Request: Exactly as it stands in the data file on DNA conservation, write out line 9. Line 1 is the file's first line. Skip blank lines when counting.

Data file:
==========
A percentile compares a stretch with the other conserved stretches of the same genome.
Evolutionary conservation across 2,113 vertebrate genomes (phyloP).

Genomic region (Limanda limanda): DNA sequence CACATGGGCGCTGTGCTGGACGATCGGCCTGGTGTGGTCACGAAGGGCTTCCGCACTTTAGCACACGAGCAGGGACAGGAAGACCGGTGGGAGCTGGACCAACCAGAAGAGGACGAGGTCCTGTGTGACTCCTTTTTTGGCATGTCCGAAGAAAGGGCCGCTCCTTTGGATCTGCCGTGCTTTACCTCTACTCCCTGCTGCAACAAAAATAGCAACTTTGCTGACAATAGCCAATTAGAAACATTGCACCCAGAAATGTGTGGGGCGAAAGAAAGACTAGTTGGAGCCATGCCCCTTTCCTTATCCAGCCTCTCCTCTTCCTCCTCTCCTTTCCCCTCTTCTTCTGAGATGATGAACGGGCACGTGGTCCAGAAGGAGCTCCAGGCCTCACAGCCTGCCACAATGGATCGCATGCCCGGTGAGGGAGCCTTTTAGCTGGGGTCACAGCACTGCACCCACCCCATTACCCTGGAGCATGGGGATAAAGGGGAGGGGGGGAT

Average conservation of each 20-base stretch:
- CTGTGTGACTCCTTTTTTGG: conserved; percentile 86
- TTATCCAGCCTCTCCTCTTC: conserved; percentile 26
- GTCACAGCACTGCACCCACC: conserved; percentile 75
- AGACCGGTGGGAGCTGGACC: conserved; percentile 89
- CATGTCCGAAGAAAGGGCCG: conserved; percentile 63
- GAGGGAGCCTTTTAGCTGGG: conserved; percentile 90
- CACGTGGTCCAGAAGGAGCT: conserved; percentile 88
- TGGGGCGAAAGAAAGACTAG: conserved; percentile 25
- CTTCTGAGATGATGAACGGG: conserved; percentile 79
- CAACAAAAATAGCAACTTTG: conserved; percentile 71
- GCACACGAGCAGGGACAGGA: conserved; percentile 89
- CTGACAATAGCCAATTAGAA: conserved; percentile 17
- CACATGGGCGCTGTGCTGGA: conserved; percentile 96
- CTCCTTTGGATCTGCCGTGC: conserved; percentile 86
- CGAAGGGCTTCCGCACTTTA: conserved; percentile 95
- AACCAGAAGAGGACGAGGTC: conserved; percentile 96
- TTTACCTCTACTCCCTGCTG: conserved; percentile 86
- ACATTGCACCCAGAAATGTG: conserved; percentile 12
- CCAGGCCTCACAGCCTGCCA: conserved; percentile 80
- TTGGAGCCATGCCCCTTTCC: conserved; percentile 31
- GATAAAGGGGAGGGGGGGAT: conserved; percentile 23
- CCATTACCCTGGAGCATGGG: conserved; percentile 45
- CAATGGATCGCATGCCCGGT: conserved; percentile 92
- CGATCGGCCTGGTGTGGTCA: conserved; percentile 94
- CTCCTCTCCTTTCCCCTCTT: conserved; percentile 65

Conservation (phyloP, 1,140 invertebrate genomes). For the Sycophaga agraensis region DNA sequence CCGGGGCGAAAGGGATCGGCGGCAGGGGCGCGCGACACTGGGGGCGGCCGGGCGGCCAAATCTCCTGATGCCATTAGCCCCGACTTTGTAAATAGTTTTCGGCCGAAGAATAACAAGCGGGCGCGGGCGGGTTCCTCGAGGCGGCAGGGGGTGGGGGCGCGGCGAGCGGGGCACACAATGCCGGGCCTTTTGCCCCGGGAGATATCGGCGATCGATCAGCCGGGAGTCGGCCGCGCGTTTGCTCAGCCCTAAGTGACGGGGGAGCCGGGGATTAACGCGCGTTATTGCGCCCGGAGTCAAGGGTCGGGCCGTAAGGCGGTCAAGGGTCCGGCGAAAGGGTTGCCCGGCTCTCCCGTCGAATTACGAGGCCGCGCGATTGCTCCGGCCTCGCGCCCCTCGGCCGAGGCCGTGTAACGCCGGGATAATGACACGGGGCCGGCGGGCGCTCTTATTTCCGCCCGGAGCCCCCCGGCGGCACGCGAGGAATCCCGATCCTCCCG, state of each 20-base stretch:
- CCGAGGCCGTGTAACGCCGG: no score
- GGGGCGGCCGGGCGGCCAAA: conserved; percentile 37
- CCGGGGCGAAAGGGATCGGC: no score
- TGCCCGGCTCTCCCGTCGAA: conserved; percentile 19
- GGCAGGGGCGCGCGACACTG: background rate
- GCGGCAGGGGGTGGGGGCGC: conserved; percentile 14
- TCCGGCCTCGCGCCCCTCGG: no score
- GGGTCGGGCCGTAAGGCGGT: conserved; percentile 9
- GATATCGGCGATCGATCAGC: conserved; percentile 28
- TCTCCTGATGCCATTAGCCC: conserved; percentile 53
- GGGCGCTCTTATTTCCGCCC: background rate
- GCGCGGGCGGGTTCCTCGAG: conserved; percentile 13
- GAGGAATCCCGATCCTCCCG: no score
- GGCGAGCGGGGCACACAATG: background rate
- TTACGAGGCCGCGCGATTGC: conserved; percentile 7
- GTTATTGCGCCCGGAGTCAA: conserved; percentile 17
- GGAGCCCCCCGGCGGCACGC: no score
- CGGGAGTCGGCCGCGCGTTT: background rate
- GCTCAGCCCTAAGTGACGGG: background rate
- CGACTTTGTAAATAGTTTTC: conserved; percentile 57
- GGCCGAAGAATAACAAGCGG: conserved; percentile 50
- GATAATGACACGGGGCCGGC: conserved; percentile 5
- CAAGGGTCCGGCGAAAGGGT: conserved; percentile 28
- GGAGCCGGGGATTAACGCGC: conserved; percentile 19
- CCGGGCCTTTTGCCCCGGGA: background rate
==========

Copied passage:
- CATGTCCGAAGAAAGGGCCG: conserved; percentile 63